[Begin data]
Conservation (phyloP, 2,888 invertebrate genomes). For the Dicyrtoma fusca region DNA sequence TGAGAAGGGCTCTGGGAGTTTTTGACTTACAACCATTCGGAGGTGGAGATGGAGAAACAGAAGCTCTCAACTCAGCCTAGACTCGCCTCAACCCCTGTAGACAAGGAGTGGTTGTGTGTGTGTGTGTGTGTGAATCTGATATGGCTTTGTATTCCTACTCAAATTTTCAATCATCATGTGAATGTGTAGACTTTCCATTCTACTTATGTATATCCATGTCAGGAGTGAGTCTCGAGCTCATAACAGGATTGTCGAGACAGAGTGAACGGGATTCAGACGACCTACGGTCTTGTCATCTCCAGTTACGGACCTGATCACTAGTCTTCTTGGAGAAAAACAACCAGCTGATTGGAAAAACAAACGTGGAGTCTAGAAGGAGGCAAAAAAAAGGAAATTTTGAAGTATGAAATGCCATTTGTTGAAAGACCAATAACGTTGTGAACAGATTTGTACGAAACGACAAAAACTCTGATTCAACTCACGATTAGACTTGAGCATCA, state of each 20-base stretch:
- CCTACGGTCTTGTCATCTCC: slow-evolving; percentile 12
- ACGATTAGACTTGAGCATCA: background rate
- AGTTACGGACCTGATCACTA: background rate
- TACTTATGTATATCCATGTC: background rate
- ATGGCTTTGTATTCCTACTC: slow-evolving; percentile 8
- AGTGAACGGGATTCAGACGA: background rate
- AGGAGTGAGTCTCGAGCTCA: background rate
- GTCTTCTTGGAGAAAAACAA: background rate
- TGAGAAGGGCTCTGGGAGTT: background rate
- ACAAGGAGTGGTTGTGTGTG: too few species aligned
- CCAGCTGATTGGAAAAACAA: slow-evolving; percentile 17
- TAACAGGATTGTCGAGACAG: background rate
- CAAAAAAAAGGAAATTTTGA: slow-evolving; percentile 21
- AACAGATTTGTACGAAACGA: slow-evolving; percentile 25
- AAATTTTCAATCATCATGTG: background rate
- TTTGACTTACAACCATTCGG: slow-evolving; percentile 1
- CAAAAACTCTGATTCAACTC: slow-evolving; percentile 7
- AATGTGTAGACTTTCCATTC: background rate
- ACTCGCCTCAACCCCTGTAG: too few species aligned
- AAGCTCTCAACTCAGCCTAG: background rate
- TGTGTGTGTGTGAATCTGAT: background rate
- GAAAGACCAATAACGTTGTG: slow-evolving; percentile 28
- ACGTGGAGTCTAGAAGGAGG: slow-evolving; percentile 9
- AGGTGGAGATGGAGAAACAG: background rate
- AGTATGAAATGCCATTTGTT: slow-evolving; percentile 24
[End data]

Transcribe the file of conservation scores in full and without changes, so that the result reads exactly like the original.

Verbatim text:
Conservation (phyloP, 2,888 invertebrate genomes). For the Dicyrtoma fusca region DNA sequence TGAGAAGGGCTCTGGGAGTTTTTGACTTACAACCATTCGGAGGTGGAGATGGAGAAACAGAAGCTCTCAACTCAGCCTAGACTCGCCTCAACCCCTGTAGACAAGGAGTGGTTGTGTGTGTGTGTGTGTGTGAATCTGATATGGCTTTGTATTCCTACTCAAATTTTCAATCATCATGTGAATGTGTAGACTTTCCATTCTACTTATGTATATCCATGTCAGGAGTGAGTCTCGAGCTCATAACAGGATTGTCGAGACAGAGTGAACGGGATTCAGACGACCTACGGTCTTGTCATCTCCAGTTACGGACCTGATCACTAGTCTTCTTGGAGAAAAACAACCAGCTGATTGGAAAAACAAACGTGGAGTCTAGAAGGAGGCAAAAAAAAGGAAATTTTGAAGTATGAAATGCCATTTGTTGAAAGACCAATAACGTTGTGAACAGATTTGTACGAAACGACAAAAACTCTGATTCAACTCACGATTAGACTTGAGCATCA, state of each 20-base stretch:
- CCTACGGTCTTGTCATCTCC: slow-evolving; percentile 12
- ACGATTAGACTTGAGCATCA: background rate
- AGTTACGGACCTGATCACTA: background rate
- TACTTATGTATATCCATGTC: background rate
- ATGGCTTTGTATTCCTACTC: slow-evolving; percentile 8
- AGTGAACGGGATTCAGACGA: background rate
- AGGAGTGAGTCTCGAGCTCA: background rate
- GTCTTCTTGGAGAAAAACAA: background rate
- TGAGAAGGGCTCTGGGAGTT: background rate
- ACAAGGAGTGGTTGTGTGTG: too few species aligned
- CCAGCTGATTGGAAAAACAA: slow-evolving; percentile 17
- TAACAGGATTGTCGAGACAG: background rate
- CAAAAAAAAGGAAATTTTGA: slow-evolving; percentile 21
- AACAGATTTGTACGAAACGA: slow-evolving; percentile 25
- AAATTTTCAATCATCATGTG: background rate
- TTTGACTTACAACCATTCGG: slow-evolving; percentile 1
- CAAAAACTCTGATTCAACTC: slow-evolving; percentile 7
- AATGTGTAGACTTTCCATTC: background rate
- ACTCGCCTCAACCCCTGTAG: too few species aligned
- AAGCTCTCAACTCAGCCTAG: background rate
- TGTGTGTGTGTGAATCTGAT: background rate
- GAAAGACCAATAACGTTGTG: slow-evolving; percentile 28
- ACGTGGAGTCTAGAAGGAGG: slow-evolving; percentile 9
- AGGTGGAGATGGAGAAACAG: background rate
- AGTATGAAATGCCATTTGTT: slow-evolving; percentile 24